Conditional access and blocking downloads

This week is all about using conditional access for blocking downloads. I already did something similar before by using app enforced restrictions for Exchange Online and SharePoint Online. This time I’m going to take it one step further by looking at recently adjusted functionality for Conditional Access App Control. Conditional Access App Control enables administrators to control user sessions by redirecting the user through a reverse proxy instead of directly to the app. From then on, user requests and responses go through Cloud App Security rather than directly to the app. This creates an additional layer that can be used to filter actions. In this blog post I’ll start with a short introduction about Conditional Access App Control, followed by the configuration steps and the end-user experience.

Note: Cloud App Security can be licensed as part of EMS E5 or as a standalone service.

Introduction

Now let’s start with a short introduction about Conditional Access App Control. Conditional Access App Control uses a reverse proxy architecture and is directly integrated with conditional access. Conditional access enables administrators to route users to Cloud App Security, where data can be protected. That can be achieved by applying Conditional Access App Control session controls. That created route enables user app access and sessions to be monitored and controlled in real time, based on access and session policies in Cloud App Security. Those policies can also be used to further refine filters and set actions to be taken on a user. In other words, Conditional Access App Control enables administrators to control user sessions by redirecting the user through a reverse proxy instead of directly to the app.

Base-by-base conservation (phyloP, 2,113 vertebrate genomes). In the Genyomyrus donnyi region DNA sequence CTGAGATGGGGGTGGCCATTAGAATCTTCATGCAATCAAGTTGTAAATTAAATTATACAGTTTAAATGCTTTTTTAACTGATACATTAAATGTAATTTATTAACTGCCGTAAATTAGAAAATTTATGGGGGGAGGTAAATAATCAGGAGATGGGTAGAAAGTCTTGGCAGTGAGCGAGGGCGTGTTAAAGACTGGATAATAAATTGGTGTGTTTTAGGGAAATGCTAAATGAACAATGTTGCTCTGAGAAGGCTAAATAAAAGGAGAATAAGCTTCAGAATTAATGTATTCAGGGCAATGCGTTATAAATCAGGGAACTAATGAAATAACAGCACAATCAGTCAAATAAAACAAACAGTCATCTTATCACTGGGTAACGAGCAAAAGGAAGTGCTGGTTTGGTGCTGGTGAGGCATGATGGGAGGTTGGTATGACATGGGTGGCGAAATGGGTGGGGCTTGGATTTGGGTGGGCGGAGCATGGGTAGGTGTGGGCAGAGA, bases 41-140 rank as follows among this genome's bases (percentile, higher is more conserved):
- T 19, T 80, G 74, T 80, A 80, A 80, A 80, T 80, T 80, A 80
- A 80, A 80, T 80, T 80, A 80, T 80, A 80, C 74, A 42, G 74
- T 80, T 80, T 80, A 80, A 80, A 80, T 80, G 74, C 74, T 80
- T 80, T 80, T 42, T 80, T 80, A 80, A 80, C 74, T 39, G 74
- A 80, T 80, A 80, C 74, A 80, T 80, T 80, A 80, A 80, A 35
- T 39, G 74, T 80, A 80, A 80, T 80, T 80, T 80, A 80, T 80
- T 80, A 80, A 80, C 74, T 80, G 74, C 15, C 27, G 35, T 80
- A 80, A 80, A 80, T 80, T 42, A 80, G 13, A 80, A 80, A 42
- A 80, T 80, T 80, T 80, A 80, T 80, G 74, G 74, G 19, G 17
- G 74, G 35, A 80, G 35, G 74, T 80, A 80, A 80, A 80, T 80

Configuration

Let’s continue by having a look at the configuration options, by looking at a specific scenario. That scenario is blocking downloads on unmanaged devices, for any supported cloud app. The following seven steps walk through that scenario. After the creation of the conditional access policy, it can be assigned to a user group like any other conditional access policy.

1 Open the Azure portal and navigate to Microsoft Intune > Conditional access > Policies or to Azure Active Directory > Conditional access > Policies to open the Conditional Access – Policies blade;
2 On the Conditional Access – Policies blade, click New policy to open the New blade;
3a

CAS-UsersGroups-IncludeOn the New blade, select the Users and groups assignment to open the Users and groups blade. On the Users and groups blade,, on the Include tab, select All users and click Exclude to open the Exclude tab;

Explanation: This configuration will make sure that this conditional access policy is applicable to all users.

3b

CAS-UsersGroups-ExcludeOn the Exclude tab, select Directory roles (preview) > Global administrator and click Done to return to the New blade;

Explanation: This configuration will make sure that this conditional access policy will exclude global administrators.

4

CAS-CloudApps-IncludeOn the New blade, select the Cloud apps assignment to open the Cloud apps blade. On the Cloud apps blade, on the Include tab, select All cloud apps and click Done to return to the New blade;

Explanation: This configuration will make sure that this conditional access policy is applicable to all connected cloud apps.

5a

CAS-DeviceState-IncludeOn the New blade, select the Conditions assignment to open the Conditions blade. On the Conditions blade, select Device state (preview) to open the Device state (preview) blade. On the Device state (preview) blade, click Yes with Configure, on the Include tab, select All device state and and click Exclude to open the Exclude tab;;